|Q340 : How Did the Old Testament Law Relate to Righteousness?|
In Deuteronomy 6:25 we read:
Then it will be righteousness for us, if we are careful to observe all these commandments before the LORD our God, as He has commanded us.1
I'm puzzled about the conditional if in Deu 6:25, . . it shall be our righteousness if we observe . . . That statement puzzles me. Why the conditional if?
I'm assuming that righteousness here refers to right standing with God or salvation and not right living.
You said that the law was never kept except by Christ. So does this mean that Israel could not be saved until Christ came since they could not keep the law themselves? If true then what was grace all about in the Old Testament?
|Acts 18:1-11||Unless indicated otherwise, all Scripture references are from the New King James Version, copyright © 1982 by Thomas Nelson, Inc. Used by permission. All rights reserved.|
|A340 : by Tony Garland |
It is my view that "righteousness" in Deu 6:25 refers to right living — which is also related to "right standing" before God, but not salvation.
By living "rightly," individuals obtained greater favor from God (blessings, rather than curses) and demonstrated a measure of sanctification. Since law-keeping is an all-or-nothing proposition (Deu. 27:26; Rom. 3:19-20; Gal. 3:10; 5:3-5; 6:13; Jas. 2:10) it was never possible to appear truly (self-)righteous before God (Gal. 6:13): the condition required to merit salvation apart from grace. (Note that "merit" and "salvation" cannot be found together where sin exists—hence the need for grace.)
One big distinction between law and grace: the law is temporal (Galatians 3:24-25) whereas grace is eternal. Nobody was ever saved on the basis of the law—they were saved based on faith in what God had revealed. In the Old Testament—after the giving of the law—faith was expressed, in part, by observing the law.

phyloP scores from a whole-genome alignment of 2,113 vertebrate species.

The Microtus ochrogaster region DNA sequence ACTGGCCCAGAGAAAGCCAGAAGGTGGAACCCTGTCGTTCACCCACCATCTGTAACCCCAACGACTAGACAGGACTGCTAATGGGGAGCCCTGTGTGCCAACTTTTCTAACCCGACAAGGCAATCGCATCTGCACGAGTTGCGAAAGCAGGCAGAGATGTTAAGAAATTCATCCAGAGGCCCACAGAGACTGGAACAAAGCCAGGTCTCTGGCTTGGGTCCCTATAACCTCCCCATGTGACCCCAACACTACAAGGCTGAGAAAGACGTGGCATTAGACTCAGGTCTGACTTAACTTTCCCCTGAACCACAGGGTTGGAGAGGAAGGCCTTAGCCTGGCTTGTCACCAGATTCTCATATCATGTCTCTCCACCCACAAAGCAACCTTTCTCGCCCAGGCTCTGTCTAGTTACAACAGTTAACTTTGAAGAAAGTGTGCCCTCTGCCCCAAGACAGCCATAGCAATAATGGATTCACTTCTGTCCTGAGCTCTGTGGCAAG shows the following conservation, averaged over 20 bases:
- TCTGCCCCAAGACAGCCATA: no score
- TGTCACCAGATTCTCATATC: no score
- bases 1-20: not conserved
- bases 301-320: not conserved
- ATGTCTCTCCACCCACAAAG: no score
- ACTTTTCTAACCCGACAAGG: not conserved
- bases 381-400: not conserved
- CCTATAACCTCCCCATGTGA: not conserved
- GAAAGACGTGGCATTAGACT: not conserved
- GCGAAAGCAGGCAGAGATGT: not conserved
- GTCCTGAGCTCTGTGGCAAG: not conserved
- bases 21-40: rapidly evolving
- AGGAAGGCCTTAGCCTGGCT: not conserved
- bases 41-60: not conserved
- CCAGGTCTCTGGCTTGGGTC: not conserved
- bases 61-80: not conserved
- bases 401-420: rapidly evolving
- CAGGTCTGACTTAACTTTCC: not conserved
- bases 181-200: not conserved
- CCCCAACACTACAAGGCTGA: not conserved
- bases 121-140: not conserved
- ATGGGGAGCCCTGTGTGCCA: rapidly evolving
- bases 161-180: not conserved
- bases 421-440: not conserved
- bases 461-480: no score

At Sinai, God revealed the law to the Jews and those who desired to please God sought to "practice" the law—even if it could not be kept. (The law itself recognized that fact in that it contained provisions for failing to keep the law: e.g., Lev. 4:2, 13-14; 5:15-18.) So nobody every merited true righteousness by the law. Instead, just as in New Testament times, people were saved by grace through faith.
In the case of Abraham, his faith was in God's promises (Genesis 12; 15). God's grace was extended to individuals who exercised faith—just as happens now. After Abraham, with the giving of the law at Mt. Sinai, an individual's actions in relation to that new revelation (the law) provided another means of exercising faith—by attempting to follow what God desired.
In that light, the crucifixion of Christ needs to be viewed within a timeline running from creation to the end of time. At all points in time, sinners are saved by (God's) grace through faith—they exercise faith and God grants them imputed righteousness which they have not earned. After the cross, that imputed righteousness is made possible by the past work of Jesus on the cross. Before the cross, that imputed righteousness was made possible by the future work of Jesus on the cross.
Grace is needed whenever God extends favor to creatures who do not merit favor. That has always been the case ever since the fall—whether with OT Israel where the law was practiced or with the NT church.
Since fallen mankind has never merited God's favor, salvation has always been by grace. In that light, grace in the OT was no different (or less essential) than it is now. One difference, though, is that God's grace is perhaps more evident since the cross (John 1:17). What changes is 1) the content of saving faith based on progressive revelation—what God revealed about the cross and what needed to be believed to be saved; and 2) the expression of faith—how to respond to God's instructions (e.g., observing the law of Moses, observing the law of Christ). But the basis of God's grace providing unmerited salvation was always the work of Christ on the cross—either in expectation or in retrospective.
The basis of salvation in every age is the death of Christ; the requirement for salvation in every age is faith; the object of faith in every age is God; the content of faith changes in the various dispensations. It is this last point, of course, that distinguishes dispensationalism from covenant theology, but it is not a point to which the charge of teaching two ways of salvation can be attached. It simply recognizes the obvious fact of progressive revelation. When Adam looked upon the coats of skins with which God had clothed him and his wife, he did not see what the believer today sees looking back on the cross of Calvary.1
I discuss the issue of salvation across both testaments in my article, Does Dispensationalism Teach Two Ways of Salvation?a.
|Ref-0056||Charles C. Ryrie, Dispensationalism (Chicago: Moody Press, 1995).|